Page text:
Command line extensions for NuGet.
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Provides a set of extensions to NuGet. Many of these are aimed at large corporate Development Operations teams, and the management of large numbers of feeds, packages, relationships, and a different level of complexity than might be normally found in the consumption of NuGet packages for open source projects.



Targetted at the package restore use case, but does only what it says (it **get*s the packages, not install or update). Simplified restore of full solution or directory structure NuGet package requirements. Designed to be very fast for large numbers of package dependencies. Provides caching, minimum package set identification including version ranges, resolution and download of only the smallest distinct set of packages per solution and many more advantages.


Find a specific assembly within packages on a specific feed.


Allows you to query details about a specific package ID from the commandline. Provides information such as the file paths, dependencies, authors etc.


Provides the ability to graph the package dependency for an entire feed. Also lets you know if there are any cyclic dependencies on your feed. Primarily aimed at large internal feed management.

For an example of the output, the graph below was produced by pointing it at Turns out, their graph is currently acyclic (this is a GOOD thing!). There are quite a lot of disconnected graphs, and some quite interesting clusters of usage. Worth a browse.

NuGet TeamCity Package Dependency Graph

To have a play with the data yourself, you can load the DGML graph directly into Visual Studio 2010 or greater from here.


The teamcity command produces a dependency graph of all NuGet publish and subscribe relationships on a TeamCity build server. With the ability to pack, publish and trigger directly from NuGet packages, as well as its ability to function as a NuGet OData feed, TeamCity provides the perfect platform to produce and consume NuGet packages on. This command makes it very easy to graphically represent these publish/subscribe realationships.

Using the option -packageasvertex, you will get a graph that represents each build configuration as a solid node, and each package as a label with edges representing dependencies. See below for an example. This graph was built with packages being published via both NuGet Package build steps, and directly from the artifacts.

NuGet TeamCity Package Dependency Graph

To have a play with the data yourself, you can load the DGML graph directly into Visual Studio 2010 or greater from here.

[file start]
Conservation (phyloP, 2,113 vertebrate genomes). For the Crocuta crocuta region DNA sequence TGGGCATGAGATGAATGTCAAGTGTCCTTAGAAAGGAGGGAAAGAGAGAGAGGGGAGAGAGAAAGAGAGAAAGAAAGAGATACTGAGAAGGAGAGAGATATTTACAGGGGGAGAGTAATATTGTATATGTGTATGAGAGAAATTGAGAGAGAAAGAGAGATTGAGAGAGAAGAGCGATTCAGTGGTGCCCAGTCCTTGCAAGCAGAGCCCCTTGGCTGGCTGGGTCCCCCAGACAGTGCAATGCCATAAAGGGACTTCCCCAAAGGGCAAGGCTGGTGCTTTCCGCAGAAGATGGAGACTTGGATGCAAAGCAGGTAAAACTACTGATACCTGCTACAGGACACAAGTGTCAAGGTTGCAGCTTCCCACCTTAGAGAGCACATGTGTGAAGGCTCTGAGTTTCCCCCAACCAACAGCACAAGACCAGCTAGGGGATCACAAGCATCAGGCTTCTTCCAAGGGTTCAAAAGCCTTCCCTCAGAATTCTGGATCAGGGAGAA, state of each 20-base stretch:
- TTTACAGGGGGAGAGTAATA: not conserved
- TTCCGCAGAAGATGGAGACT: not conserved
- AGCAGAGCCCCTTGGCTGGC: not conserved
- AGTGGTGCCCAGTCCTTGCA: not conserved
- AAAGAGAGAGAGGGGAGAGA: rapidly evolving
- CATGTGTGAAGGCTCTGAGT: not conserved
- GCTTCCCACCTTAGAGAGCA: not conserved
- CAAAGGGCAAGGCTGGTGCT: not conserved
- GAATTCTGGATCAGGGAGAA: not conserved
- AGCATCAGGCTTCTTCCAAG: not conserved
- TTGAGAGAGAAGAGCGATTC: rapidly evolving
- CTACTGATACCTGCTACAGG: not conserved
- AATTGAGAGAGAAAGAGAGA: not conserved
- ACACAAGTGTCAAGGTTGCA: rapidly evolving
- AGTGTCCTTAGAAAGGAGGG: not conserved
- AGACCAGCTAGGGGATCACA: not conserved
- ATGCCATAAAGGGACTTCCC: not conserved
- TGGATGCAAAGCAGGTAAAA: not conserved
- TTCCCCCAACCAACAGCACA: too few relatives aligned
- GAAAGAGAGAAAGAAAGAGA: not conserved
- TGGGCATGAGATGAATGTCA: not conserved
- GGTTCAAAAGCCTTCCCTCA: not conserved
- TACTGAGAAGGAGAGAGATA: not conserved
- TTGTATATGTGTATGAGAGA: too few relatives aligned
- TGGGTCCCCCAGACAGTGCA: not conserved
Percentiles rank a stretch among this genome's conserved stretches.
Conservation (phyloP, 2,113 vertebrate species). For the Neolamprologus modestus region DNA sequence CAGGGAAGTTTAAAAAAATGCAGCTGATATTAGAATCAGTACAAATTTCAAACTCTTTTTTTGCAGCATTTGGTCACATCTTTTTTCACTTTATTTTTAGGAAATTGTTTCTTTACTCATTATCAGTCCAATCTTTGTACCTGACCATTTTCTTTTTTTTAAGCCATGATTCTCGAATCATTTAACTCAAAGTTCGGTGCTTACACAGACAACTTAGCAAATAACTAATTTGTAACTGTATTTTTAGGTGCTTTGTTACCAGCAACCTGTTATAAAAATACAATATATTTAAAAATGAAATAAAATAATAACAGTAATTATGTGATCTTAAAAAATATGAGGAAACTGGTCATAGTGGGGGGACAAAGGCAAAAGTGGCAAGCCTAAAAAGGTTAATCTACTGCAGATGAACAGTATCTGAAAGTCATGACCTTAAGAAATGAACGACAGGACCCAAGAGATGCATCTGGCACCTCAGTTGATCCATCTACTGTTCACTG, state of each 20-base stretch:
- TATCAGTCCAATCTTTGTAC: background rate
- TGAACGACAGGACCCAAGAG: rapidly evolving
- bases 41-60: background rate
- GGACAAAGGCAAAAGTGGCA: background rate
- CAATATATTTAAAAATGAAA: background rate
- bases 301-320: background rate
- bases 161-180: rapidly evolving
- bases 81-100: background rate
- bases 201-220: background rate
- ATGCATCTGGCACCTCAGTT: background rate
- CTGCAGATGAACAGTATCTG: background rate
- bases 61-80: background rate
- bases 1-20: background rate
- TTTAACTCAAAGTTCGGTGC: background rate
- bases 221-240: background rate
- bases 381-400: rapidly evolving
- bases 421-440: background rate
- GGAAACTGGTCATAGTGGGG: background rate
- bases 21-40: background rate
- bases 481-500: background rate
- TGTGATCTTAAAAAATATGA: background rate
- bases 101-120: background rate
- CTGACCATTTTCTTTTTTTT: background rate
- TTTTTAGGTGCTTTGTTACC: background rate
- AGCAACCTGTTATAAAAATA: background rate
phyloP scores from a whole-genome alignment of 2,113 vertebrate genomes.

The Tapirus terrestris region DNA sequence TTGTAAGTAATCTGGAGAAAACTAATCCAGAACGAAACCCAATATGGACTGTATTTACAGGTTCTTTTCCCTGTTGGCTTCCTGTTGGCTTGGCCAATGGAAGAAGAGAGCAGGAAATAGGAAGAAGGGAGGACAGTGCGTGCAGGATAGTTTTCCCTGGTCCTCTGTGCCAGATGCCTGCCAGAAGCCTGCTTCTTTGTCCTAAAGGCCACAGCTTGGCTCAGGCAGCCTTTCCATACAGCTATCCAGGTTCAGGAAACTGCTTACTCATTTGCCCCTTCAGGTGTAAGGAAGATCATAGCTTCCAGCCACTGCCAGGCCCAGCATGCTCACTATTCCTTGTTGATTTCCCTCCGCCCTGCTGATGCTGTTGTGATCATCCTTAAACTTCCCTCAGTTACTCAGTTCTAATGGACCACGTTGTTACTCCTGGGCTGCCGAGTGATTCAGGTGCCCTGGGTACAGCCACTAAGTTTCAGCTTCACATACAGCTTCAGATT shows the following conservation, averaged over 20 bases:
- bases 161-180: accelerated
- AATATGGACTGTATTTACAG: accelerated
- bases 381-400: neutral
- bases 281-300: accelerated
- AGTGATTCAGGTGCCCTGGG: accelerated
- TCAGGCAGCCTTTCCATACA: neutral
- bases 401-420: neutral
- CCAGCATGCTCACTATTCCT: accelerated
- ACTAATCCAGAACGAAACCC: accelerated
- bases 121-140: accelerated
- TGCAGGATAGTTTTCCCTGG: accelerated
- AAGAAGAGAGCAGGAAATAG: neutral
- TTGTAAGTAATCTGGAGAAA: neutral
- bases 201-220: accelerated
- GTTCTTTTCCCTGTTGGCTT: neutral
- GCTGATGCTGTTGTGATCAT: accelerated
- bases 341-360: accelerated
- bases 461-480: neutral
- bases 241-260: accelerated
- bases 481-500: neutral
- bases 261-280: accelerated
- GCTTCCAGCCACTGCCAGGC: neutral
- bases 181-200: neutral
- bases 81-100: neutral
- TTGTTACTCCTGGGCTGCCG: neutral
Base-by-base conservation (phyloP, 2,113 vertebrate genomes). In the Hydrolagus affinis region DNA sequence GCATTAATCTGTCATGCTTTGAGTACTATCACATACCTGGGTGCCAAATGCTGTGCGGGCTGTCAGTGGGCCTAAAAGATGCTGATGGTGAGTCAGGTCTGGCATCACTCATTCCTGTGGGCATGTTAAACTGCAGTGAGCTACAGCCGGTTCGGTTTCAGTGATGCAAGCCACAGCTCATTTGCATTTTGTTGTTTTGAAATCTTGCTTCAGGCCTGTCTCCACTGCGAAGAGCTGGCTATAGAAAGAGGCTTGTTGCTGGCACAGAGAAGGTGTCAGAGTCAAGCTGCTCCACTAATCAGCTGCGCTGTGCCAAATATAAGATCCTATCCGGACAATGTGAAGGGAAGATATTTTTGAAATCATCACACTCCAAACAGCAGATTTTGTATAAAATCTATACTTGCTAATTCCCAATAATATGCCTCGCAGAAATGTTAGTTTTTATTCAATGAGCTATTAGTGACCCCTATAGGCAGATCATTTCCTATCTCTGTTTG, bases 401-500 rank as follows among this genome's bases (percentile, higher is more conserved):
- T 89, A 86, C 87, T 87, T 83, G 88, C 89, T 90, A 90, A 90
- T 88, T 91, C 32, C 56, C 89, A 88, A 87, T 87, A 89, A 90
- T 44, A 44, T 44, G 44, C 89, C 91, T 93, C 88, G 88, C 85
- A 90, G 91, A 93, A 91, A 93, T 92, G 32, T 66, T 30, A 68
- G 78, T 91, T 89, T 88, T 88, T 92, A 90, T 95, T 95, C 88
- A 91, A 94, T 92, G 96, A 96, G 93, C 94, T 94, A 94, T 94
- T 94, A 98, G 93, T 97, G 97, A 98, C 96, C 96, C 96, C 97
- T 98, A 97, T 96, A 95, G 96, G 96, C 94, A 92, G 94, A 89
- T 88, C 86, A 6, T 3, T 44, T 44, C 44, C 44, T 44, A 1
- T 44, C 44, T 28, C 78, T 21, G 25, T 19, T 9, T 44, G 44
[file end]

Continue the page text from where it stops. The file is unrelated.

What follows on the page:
The "nugetify" command allows a simple conversion to using simple file references to using NuGet package references. What it does:

  1. Provided a feed and a solution, try and find a package on the feed that contains a file matching each file reference for each project.
  2. Write packages.config files for each project with resolved package to reference mappings.
  3. Update all hintpaths within projects.
  4. Create packages directory and repositories.config file.
  5. Optionally create a nuspec file for each project output, including adding dependencies and output files.

It works best if the feed you want to satisfy the file references with is a local directory. To get a useful local directory, look at the "clone" command here as well. Clone the feed locally, prune it if required, then run nugetify. Using an SSD you can get pretty snappy results.

What it does not do (currently):

  1. Only satisfies the build dependency closure. It does not do the same thing as a "nuget install" as you will not get the full transitive runtime closure. It will purely provide a mapping between your file references and packages that will provide them. THIS IS BY DESIGN! If you want full transitive closure, post running "nuget nugetify" run a "nuget update".
  2. It does not support versioned package directories. Again, by design. It may change (its trivial) but it is such an annoying default for such an edgecase usage...frankly versioned package directories piss me off.
  3. The whole thing should be considered "pragmatic" code. It seems to work on my machine. Its not pretty. It could be faster. It will get better.


Clone a feed from one location to another. Also provides the ability to refresh a feed (update any packages that already exist from another feed).


Copy a package from one feed to another (INCOMPLETE)